Rejecting an explanation for a particular event on the grounds that it requires a rare or unlikely event to have occurred, while ignoring that the favoured explanation might actually be even less likely. This fallacy ignores the fact that 'improbable' doesn't mean 'impossible'. Like the Gambler's Fallacy, this is also a statistical error.
As the name implies, this fallacy is a favorite of prosecutors in legal cases and sometimes in procedural shows like CSI — it can be quite tempting to argue, "How likely is it that this really happened the way the defendant said it did, if the odds of it happening that way are 1 in 10 million? Which is more believable — that he's lying or that something that improbable really happened?" It also lends itself well to Cassandra Truth plots.
An argument of this form often ignores that unusual cases are, well, unusual. We tend to notice unusual events more than common events, and the very fact that the issue is being argued over guarantees that it is likely an unusual event. For instance, if a practised hunter accidentally shoots his friend, one could argue that the odds of him making such a serious error is very small. But then, the alternative explanation is that the hunter purposefully shot his friend, which is also somewhat unlikely. In the end, the event itself can only be explained by one of several improbable explanations, and so the fact that they are improbable ceases to be relevant.
- A hypothetical example from The Other Wiki: if a DNA sample with a 1 in 100,000 chance of producing a match is run through a database of 1 million people, it will probably produce around 10 meaningless matches - on its own, it can't be taken as proof (the related defender's fallacy is to argue that this evidence should be dismissed for that reason).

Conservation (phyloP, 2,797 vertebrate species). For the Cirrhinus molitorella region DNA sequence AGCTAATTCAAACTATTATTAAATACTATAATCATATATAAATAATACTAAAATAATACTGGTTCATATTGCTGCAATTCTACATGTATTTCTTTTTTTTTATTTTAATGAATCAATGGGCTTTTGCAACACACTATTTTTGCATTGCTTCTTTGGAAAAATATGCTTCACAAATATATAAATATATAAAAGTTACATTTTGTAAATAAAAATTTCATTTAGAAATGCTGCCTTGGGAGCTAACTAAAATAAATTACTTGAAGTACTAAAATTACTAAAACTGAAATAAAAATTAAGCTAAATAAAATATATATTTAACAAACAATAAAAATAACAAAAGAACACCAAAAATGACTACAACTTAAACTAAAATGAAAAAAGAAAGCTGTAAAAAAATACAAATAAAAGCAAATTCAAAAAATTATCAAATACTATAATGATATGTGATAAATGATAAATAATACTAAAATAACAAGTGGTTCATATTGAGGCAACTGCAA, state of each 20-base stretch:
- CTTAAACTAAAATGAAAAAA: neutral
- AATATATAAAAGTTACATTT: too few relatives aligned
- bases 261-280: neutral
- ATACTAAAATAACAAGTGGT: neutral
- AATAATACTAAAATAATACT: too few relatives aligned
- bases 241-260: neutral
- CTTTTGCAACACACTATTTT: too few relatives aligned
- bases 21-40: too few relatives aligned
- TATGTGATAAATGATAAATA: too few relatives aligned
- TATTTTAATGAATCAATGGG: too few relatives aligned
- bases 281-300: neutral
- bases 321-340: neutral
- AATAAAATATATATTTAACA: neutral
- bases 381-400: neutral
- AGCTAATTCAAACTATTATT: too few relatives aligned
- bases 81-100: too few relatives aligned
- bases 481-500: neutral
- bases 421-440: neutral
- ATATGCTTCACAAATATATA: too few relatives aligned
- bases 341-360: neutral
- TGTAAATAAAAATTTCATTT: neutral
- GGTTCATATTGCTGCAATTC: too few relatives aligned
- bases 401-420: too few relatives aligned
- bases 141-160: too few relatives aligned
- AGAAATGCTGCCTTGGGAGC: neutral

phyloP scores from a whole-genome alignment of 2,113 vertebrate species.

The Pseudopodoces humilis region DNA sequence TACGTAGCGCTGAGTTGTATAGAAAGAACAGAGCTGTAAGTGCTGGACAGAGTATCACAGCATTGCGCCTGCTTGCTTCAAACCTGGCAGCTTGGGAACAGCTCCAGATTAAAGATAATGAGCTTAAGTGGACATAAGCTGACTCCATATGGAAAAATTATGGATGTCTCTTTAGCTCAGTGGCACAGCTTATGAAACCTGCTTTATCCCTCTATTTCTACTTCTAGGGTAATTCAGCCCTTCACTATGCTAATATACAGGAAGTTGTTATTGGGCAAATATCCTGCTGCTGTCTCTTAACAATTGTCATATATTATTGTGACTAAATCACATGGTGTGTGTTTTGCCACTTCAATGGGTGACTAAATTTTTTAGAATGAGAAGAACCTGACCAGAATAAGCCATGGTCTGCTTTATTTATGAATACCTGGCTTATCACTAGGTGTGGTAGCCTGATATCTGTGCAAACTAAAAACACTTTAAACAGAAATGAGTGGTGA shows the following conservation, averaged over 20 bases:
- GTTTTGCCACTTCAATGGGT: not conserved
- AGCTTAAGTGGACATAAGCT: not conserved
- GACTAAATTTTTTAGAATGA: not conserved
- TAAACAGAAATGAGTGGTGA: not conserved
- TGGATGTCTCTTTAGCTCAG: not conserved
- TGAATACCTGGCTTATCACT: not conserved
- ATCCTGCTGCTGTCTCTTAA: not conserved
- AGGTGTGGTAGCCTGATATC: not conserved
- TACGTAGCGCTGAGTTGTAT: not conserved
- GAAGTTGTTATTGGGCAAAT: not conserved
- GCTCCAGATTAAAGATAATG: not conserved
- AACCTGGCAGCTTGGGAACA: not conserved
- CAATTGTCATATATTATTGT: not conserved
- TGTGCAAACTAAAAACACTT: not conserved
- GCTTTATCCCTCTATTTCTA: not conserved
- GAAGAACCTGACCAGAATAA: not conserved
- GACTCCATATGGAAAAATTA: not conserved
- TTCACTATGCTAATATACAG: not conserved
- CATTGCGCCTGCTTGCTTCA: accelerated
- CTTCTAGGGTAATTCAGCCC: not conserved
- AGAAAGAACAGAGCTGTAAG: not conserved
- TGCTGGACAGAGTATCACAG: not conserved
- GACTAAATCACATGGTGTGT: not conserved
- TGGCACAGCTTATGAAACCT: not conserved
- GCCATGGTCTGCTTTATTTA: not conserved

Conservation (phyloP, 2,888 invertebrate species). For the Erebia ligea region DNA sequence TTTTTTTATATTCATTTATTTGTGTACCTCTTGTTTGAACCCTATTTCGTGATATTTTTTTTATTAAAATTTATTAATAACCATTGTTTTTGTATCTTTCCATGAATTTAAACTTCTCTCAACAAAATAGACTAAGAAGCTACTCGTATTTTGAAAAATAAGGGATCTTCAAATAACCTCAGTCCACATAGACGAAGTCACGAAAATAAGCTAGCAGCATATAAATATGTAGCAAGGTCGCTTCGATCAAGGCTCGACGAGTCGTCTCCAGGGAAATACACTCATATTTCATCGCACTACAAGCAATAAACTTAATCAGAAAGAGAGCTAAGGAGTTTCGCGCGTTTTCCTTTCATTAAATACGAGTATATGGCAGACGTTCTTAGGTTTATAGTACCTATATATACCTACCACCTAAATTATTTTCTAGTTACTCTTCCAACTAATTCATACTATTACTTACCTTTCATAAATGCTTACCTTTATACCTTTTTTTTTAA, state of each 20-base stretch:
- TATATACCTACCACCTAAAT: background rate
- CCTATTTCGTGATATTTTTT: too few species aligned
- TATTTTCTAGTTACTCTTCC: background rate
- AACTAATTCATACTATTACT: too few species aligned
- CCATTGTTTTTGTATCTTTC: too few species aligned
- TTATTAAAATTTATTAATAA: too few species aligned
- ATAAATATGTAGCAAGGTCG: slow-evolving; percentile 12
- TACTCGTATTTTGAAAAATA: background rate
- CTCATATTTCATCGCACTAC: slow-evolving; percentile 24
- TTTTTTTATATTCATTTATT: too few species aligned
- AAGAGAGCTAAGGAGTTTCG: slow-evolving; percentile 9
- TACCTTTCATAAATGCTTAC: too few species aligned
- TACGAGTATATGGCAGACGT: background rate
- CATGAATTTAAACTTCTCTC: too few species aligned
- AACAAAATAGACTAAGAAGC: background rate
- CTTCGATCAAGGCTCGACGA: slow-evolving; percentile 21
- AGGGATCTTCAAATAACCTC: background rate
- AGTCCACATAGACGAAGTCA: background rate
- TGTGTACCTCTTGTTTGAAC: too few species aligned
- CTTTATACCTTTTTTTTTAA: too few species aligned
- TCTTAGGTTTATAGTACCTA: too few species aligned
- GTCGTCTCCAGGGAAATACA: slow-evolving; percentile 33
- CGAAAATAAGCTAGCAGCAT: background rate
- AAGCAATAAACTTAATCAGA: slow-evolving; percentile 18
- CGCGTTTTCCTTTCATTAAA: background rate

- This was also a problem in People v. Collins. A mixed-race couple (a black man with a mustache and beard and a white woman with blonde hair) were seen robbing an old woman and fleeing in a yellow car. The Collinses were a mixed race couple with the hair and car described. The prosecution famously claimed that the odds that such a couple existed in the area were 1 in 12 million, based on made-up statistics. note Even if the statistic was correct, and the likelihood of such a couple existing was 1 in 12 million, all it proves is that it is statistically unlikely for them to exist. Another couple, just as statistically unlikely, could have robbed the old woman. It doesn't mean that the chances that the Collinses weren't robbers was 1 in 12 million, though that was what the jury seemed to believe.
- Illustrated in creationist arguments. "The odds of everything happening just the way it has happened is infinitesimally small, so God must have created everything."
- This creates a False Dichotomy. Either everything had to be exactly the way it is now, or there would be nothing at all. However, there is no reason to suspect that this universe is the 'jackpot', but rather that it is one of many possible outcomes, and it only has special value because it's the one we happened to have.
- And this is when their statistics are even valid, instead of recognizing that the naturalistic explanation is not due to random chance. (For instance, creationists will claim that the odds of a peptide chain folding into precisely the dimensions of a functional protein is absurdly low, completely ignoring that it has been demonstrated that the natural state of proteins is the one that is thermodynamically most stable, and so will always fold that way.)
- Another issue with this is that it assumes that the odds in question are meaningful. If one sees three specific cars on the way to work, one can calculate that the odds of seeing those three specific cars in that order, out of all the cars on the road at the time, are staggeringly low. But since the same would be true of any combination of three cars, there is no meaning to this figure.